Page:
Book Review: The True Colour of the Sea, by Robert Drewe

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This is a rewarding collection of 11 short stories set on, by, or near the sea. Many readers will be familiar with the sea as metaphor or in allegorical settings. Australian author Robert Drewe uses his considerable writing skill to provide new illumination for themes both dark and light; showing the reader the ever changing moods of the sea as it comes to represent freshness, renewal, and the search for freedom, as well as loss and danger.

In the first story Dr Pacific we meet octogenarian Bet, whose husband ‘Don dropped dead on the sand and that was that’- what a brilliant opening line (page 3). Although she is reminded of her own mortality, the story isn’t gloomy but rather, full of dark humour. Bet suggests to the woman collecting money for bandanas to keep fruit bats warm, that they’d be better off moving up to North Queensland if it’s too cold for them here. As in the sea itself, there are undercurrents to Bet’s loss as ‘…the days often look blurry around the edges…’ (page 3).

In Lavender Bay Noir the undercurrents are manifest as dangerous cross currents of sensuality which seduce and threaten the young, 1956 Olympic swimming hopeful, Brian. We meet him standing in his back garden being shaved by his mother-in-law, Dulcie, who lives with Brian and his wife Judy, her daughter. Although they initially appear to be very ordinary folk, I’m not giving anything away when I say it soon becomes clear this is a very strange household.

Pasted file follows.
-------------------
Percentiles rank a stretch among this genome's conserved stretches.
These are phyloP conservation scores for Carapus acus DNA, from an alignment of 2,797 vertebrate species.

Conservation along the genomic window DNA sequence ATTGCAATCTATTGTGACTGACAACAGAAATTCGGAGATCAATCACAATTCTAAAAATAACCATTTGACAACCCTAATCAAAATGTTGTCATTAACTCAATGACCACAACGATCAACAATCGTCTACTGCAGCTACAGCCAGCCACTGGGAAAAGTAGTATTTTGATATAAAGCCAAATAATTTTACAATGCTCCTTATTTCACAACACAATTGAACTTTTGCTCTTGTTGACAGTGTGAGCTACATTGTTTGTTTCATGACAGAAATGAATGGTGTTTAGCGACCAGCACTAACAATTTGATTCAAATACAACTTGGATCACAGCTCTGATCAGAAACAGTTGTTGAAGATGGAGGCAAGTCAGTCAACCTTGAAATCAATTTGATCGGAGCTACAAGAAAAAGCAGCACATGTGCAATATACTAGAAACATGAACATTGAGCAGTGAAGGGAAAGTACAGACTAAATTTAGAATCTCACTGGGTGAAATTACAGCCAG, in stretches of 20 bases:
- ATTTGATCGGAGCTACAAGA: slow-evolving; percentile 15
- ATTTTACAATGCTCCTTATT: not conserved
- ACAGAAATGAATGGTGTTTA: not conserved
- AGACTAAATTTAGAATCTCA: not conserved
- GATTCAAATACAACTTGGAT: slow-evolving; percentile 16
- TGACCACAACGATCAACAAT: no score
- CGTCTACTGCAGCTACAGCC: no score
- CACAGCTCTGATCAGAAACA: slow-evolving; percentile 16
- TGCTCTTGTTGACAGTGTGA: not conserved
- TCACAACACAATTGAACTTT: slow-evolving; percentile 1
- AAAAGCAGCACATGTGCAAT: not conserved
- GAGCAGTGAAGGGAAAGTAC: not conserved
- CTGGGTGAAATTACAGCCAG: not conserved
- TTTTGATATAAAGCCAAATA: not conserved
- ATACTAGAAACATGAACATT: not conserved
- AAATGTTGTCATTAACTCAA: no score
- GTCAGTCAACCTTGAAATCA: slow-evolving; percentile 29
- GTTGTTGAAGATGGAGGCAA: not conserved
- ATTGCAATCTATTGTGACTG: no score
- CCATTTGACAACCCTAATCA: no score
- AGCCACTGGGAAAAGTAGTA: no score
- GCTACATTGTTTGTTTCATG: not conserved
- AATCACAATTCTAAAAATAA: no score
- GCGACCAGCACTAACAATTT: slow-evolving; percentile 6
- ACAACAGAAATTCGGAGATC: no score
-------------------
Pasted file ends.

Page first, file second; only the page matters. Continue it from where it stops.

Readers may well think they know where a story is heading, as when Drewe pokes fun at Alex and Amanda from Melbourne who call themselves travellers rather than tourists in Varadero. At first it seems these two, who think they are better than other tourists, sorry… travellers, are the focus of the story. Then the focus shifts to the odd relationship between a sulky, young Cuban man and his unhappy, older male partner. In both instances Drewe is examining the psychological mystery of other people’s lives as seen by those observing them.

The sea and its changing moods and colour is the perfect narrative device for this wonderful collection of short stories. The wind, waves and tides will take you in unforeseen directions. Expect the unexpected, not neat resolutions or typical plots and you won’t be disappointed.

Reviewed by Jan Kershaw

Rating out of 10:  9

Distributed by: Penguin Random House Australia
Released: August 2018
RRP: $29.99 hardcover

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Terrific

The sea and its changing moods and colour is the perfect narrative device for this wonderful collection of short stories. The wind, waves and tides will take you in unforeseen directions. Expect the unexpected, not neat resolutions or typical plots and you won’t be disappointed.

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